SPACE JUNK: HOW CLUTTERED IS THE FINAL FRONTIER? - Since the dawn of Sputnik in 1957, space-faring nations have been filling Earth's orbital highways with satellites: GPS, weather forecasting, telecommunications.
Decades later, orbital debris is a growing problem.
Orbital debris, commonly known as "space junk," exists at all levels of orbit, but is especially concentrated in low Earth orbit. Space junk has the potential to damage working satellites and crewed spacecraft, including the International Space Station. More
(Source: NPR - Jan 14)
TWO NEW SATELLITES WILL LAUNCH THIS YEAR TO TRACK EARTH'S RISING OCEANS - Two new satellites will provide more detailed information about rising sea levels and other ocean changes on Earth.
Launching in November, the Sentinel-6/Jason Continuity of Service mission (Jason-CS) will be the longest-running Earth observation mission dedicated to studying the rising oceans. The spacecraft will provide the most sensitive water level measurements as it reveals details about rising oceans, helping to build nearly 40 years of sea level records. More
(Source: Space.com - Jan 13)
SPACEX TESTS ROCKET FOR CRITICAL CREW DRAGON IN-FLIGHT ABORT LAUNCH ON JAN. 18 - SpaceX has fired up the booster that will fly the company’s upcoming in-flight abort test of its Crew Dragon spacecraft. The uncrewed mission will test a vital safety system designed to protect astronauts during flight.
SpaceX plans to use its Crew Dragon capsule to ferry astronauts to and from the International Space Station, but before that can happen, the company needs to prove that the spacecraft has what it takes to keep those astronauts safe in the event of a catastrophic rocket failure. More
(Source: Space.com - Jan 13)
SATELLITE CONSTELLATIONS HARVEST ENERGY FOR NEAR-TOTAL GLOBAL COVERAGE - Think of it as a celestial parlor game: What is the minimum number of satellites needed to see every point on Earth? And how might those satellites stay in orbit and maintain continuous 24/7 coverage while contending with Earth's gravity field, its lumpy mass, the pull of the sun and moon, and pressure from solar radiation?
In the mid-1980s, researcher John E. Draim proposed what is generally considered to be the ideal solution: a four-satellite constellation. More
(Source: Phys.org - Jan 11)
SPACEX TESTS BLACK SATELLITE TO REDUCE “MEGACONSTELLATION” THREAT TO ASTRONOMY - The aerospace company SpaceX launched 60 of its Starlink broadband Internet satellites into orbit on 6 January — including one, called DarkSat, that is partially painted black. The probe is testing one strategy to reduce the brightness of satellite ‘megaconstellations’, which scientists fear could interfere with astronomical observations.
Various companies plan to launch thousands of Internet satellites in the coming years; SpaceX, of Hawthorne, California, aims to launch 24 batches of Starlinks this year. More
(Source: Scientific American - Jan 11)
AUSTRALIA'S DEADLY WILDFIRES IN PHOTOS: THE VIEW FROM SPACE - Fueled by a lengthy and intensifying drought, an early kickoff to fire season in the Australian states of Queensland and New South Wales began in September 2019 and continued into early 2020. Upwards of 100 wildfires have devastated Australia's southeast coast, killing at least 17 people.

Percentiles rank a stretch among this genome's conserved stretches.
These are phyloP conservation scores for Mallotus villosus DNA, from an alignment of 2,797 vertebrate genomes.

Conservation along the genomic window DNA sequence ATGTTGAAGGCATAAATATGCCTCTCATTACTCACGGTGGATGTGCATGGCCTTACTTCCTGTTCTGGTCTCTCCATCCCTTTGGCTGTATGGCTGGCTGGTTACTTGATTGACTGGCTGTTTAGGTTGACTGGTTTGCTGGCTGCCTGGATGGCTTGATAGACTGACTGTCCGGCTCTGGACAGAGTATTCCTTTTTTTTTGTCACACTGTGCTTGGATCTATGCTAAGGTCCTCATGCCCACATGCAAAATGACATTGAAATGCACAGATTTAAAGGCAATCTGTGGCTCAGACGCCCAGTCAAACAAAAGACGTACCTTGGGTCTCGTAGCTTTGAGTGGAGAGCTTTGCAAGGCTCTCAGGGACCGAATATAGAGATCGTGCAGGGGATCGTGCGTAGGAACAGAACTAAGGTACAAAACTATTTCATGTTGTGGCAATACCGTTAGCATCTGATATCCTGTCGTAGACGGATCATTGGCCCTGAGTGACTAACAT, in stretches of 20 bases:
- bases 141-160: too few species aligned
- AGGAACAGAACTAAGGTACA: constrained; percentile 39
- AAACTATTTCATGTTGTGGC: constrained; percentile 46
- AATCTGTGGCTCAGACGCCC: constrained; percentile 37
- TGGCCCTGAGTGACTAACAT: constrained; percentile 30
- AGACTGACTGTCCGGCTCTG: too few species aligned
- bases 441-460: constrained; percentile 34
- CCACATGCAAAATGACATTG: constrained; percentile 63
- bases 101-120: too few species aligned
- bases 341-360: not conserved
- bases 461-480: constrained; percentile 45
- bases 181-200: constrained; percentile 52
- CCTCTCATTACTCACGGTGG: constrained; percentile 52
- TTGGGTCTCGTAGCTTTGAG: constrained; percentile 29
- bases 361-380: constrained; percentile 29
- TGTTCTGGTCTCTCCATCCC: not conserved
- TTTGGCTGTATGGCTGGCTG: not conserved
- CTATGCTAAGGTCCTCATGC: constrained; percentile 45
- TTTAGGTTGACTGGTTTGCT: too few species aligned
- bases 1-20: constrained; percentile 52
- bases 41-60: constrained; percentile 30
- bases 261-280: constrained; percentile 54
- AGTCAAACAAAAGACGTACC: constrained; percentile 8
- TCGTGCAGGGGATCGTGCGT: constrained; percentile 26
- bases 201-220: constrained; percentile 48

Satellites from NASA and other agencies are tracking the deadly wildfires from space. Scroll down to photos of Australia's wildfires from space. More
(Source: Space.com - Jan 11)
SPACEX PLANS TO BLOW UP A ROCKET OVER THE ATLANTIC OCEAN NEXT WEEK (AND YOU CAN WATCH IT LIVE) - SpaceX and NASA are working together to blow up a rocket over the Atlantic Ocean. The experiment, called an in-flight abort test, will likely lead to the destruction of a Falcon 9 rocket in what SpaceX is referring to as “rapid scheduled disassembly.”
That test was supposed to happen this week but has since been pushed to January 18 to allow “additional time for spacecraft processing,” NASA said earlier this week. More
(Source: TNW - Jan 10)
NASA MAY MAKE BOEING REDO FAILED TEST FLIGHT TO SPACE STATION - NASA is opening an independent investigation with Boeing over a software glitch that prevented its unmanned astronaut capsule from reaching the International Space Station in December, the agency said on Tuesday.
Boeing's CST-100 Starliner astronaut capsule had a successful launch for its first unmanned test mission, but what has been described as an automated timer error prevented the spacecraft from attaining the correct orbit for it to rendezvous and dock with the space station. More
(Source: CBC.ca - Jan 10)
NEXT SPACE STATION RESUPPLY MISSION SCHEDULED TO LAUNCH FROM WALLOPS FEBRUARY 9 - The next Northrup Grumman Antares launch to the International Space Station is scheduled for February 9 at the Wallops Flight Facility. The scheduled lift off will be at 5:39 pm from pad 0A. This will be the 13th resupply mission to the ISS to launch from Wallops. This resupply mission will transport the following experiments to the space station. More
(Source: Shore Daily News - Jan 10)